that his research had not been fruitless,

"The Heart is the peccant organ."

Oh, Sir! is it serious?" said poor Mrs. Dodd.

"By no means. Try this" (he scratched a prescription which would not have misbecome the tomb of Cheops); "and come again in a month." Ting! He struck a bell. That "ting" said, "Go, live Guinea! and another come!"

"Heart disease now!" said Mrs. Dodd, sinking back in her hired carriage, and the tears were in her patient eyes.

"My own, own mamma," said Julia, earnestly, "do not distress yourself! I have no disease in the world, but my old, old, old one, of being a naughty, wayward girl. As for you, mamma, you have resigned your own judgment to your inferiors, and that is both our misfortunes. Dear, dear mamma, do take me to a doctress next time, if you have not had enough."

"To a what, love?"

"A she-doctor, then."

"A female physician, child? There is no such thing. No; assurance is becoming a characteristic of our sex: but we have not yet intruded ourselves into the learned professions; thank Heaven."

"Excuse me, mamma, there are one or two; for the newspapers say so."

"Well, dear, there are none in this country; happily."

"What, not in London?"


"Then what is the use of such a great over-grown place, all smoke, if there is nothing in it you can not find in the country? Let us go back to Barkington this very day, this minute, this instant; oh, pray, pray."

"And so you shall—to-morrow. But you must pity your poor mother's anxiety, and see Dr. Chalmers first."

"Oh, mamma, not another surgeon! He frightened me; he hurt me; I never heard of such a thing; he ought to be ashamed of himself; oh, please not another surgeon."

It is not a surgeon, dear; it is the Court Physician."

The Court Physician detected "a somewhat morbid condition of the great nervous centres." To an inquiry whether there was heart-disease, he replied, "Pooh!" On being told Sir William had announced heart-disease, he said, "Ah! that alters the case entirely." He maintained, however, that it most be trifling, and would go no further, the nervous system once restored to its healthy tone. "O, Jupiter, aid us! Blue pill and black draught."

Dr. Kenyon found the mucous membrane was irritated and required soothing. "O, Jupiter, etc. Blue pill and Seidlitz powder."

Mrs. Dodd returned home consoled and confused; Julia listless and apathetic. Tea was ordered, with two or three kinds of bread, thinnest slices of meat, and a little blanc mange, etc., their favorite repast after a journey; and, while the tea was drawing, Mrs. Dodd looked over the card-tray and enumerated the visitors that had called during their absence: "Dr. Short—Mr. Osmond—Mrs. Hetherington—Mr. Alfred Hardie—Lady Dowry—Mrs. and Miss Bosanquet. What a pity Edward was not at home, dear; Mr. Alfred Hardie's visit must have been to him."

"Oh, of course, mamma."

"A very manly young gentleman."

"Oh yes. No. He is so rude."

"Is he? Ah, he was ill just then, and pain irritates gentlemen: they are not accustomed to it, poor Things."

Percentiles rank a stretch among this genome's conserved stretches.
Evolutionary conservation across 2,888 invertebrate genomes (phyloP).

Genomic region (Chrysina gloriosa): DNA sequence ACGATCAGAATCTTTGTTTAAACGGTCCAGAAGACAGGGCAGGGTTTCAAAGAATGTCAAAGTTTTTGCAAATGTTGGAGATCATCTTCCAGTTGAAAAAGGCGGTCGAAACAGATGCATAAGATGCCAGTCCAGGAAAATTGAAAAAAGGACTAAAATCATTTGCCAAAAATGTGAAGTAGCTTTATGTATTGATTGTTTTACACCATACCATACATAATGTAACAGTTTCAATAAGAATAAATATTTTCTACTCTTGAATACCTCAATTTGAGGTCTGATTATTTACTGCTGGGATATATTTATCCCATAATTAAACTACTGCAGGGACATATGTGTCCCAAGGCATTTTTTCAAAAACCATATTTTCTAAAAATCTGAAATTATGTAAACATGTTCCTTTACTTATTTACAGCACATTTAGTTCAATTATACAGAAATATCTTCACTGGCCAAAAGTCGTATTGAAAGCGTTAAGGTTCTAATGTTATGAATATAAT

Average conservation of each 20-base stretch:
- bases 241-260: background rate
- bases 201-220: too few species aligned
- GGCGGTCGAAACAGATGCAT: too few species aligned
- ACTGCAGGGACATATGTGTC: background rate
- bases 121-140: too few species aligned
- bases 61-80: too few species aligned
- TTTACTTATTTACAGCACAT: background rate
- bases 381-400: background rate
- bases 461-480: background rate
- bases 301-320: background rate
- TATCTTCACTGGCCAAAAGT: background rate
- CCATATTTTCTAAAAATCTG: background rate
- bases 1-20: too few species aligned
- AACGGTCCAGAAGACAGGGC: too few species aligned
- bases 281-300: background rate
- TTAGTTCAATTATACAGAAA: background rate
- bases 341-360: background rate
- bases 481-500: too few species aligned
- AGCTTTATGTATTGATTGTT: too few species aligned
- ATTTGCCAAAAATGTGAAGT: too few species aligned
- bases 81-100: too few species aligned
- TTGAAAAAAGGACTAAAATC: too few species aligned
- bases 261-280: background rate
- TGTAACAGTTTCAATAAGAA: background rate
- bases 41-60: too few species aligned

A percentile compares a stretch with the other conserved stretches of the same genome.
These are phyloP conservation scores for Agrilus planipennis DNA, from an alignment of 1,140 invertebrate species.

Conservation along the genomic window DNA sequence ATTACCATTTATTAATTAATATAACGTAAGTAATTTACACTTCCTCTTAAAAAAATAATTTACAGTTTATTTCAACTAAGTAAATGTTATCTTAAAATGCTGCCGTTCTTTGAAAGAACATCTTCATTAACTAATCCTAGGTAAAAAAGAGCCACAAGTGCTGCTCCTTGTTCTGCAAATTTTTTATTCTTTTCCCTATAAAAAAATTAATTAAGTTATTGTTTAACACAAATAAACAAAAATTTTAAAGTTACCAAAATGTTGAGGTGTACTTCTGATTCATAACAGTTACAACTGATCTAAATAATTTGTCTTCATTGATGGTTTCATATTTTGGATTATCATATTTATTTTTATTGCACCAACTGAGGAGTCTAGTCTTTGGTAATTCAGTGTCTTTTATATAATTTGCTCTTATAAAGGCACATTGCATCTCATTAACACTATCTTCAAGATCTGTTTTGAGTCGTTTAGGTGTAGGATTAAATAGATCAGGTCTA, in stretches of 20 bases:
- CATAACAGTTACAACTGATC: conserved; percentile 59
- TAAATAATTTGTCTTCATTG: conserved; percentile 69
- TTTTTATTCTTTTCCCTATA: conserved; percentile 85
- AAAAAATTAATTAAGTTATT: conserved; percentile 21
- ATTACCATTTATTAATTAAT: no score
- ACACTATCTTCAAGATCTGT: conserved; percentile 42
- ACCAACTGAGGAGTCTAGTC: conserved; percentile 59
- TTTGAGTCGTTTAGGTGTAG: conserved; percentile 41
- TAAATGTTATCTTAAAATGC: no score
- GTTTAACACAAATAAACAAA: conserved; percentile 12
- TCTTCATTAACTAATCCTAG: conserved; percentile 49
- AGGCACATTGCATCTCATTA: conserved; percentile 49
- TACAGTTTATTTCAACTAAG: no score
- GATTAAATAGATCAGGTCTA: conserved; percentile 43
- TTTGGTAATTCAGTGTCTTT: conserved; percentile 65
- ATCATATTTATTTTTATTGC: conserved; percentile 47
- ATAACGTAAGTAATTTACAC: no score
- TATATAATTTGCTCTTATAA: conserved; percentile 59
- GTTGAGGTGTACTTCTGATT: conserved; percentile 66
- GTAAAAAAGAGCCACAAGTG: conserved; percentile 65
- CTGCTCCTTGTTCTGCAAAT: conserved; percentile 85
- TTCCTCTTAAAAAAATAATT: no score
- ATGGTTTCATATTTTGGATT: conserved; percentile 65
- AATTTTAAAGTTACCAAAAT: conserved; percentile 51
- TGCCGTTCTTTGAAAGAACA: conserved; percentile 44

"That is like you, dear mamma; making excuses for one." Julia added, faintly, "but he is so impetuous."

"I have a daughter who reconciles me to impetuosity. And he must have a good heart, he was so kind to my boy."

Julia looked down smiling; but presently seemed to be seized with a spirit of contradiction; she began to pick poor Alfred to pieces; he was this, that, and the other; and then so bold, she might say impudent.

Mrs. Dodd replied calmly that he was very kind to her boy.

"Oh, mamma, you can not approve all the words he spoke."

"It is not worth while to remember all the words young gentlemen speak, nowadays; he was very kind to my boy, I remember that."

The tea was now ready, and Mrs. Dodd sat down, and patted a chair, with a smile of invitation for Julia to come and sit beside her. But Julia said, "In one minute, dear," and left the room.

When she came back, she fluttered up to her mother and kissed her vehemently, then sat down radiant. "Ah!" said Mrs. Dodd, "why, you are looking yourself once more. How do you feel now? Better?"

"How do I feel? Let me see: the world seems one e-nor-mous flower-garden, and Me the butterfly it all belongs to." She spake, and to confirm her words the airy thing went waltzing, sailing, and fluttering round the room, and sipping mamma every now and then on the wing.

In this buoyancy she remained some twenty-four hours; and then came clouds and chills, which, in their turn, gave way to exultation, duly followed by depression. Her spirits were so uncertain, that things too minute to justify narration turned the scale either way: a word from Mrs. Dodd — a new face at St. Anne's Church looking devoutly her way—a piece of town gossip distilled in her ear by Mrs. Maxley —and she was sprightly or languid, and both more than reason.

Mrs. Dodd had not the clew; and each extreme caused her anxiety; for her own constitution, and her experience of life, led her to connect health, and happiness too, with gentle, even spirits.

One drizzly afternoon they were sitting silent and saddish in the drawing-room, Mrs. Dodd correcting the mechanical errors in a drawing of Julia's, and admiring the rare dash and vigor, and Julia doggedly studying Dr. Whately's Logic, with now and then a sigh, when suddenly a trumpet seemed to articulate in the little hall: "Mestress Doedd at home?"

The lady rose from her seat, and said, with a smile of pleasure, "I hear a voice."

The door opened, and in darted a hard-featured, gray-headed man, laughing and shouting like a school-boy broke loose. He cried out, "Aha! I've found y' out at last." Mrs. Dodd glided to meet him, and put out both her hands, the palms downward, with the prettiest air of lady-like cordiality; he shook them heartily. "The vagabins said y' had left the town; but y' had only flitted from the quay to the subbubs; 'twas a pashint put me on the scint of ye. And how are y' all these years? an' how's Sawmill?"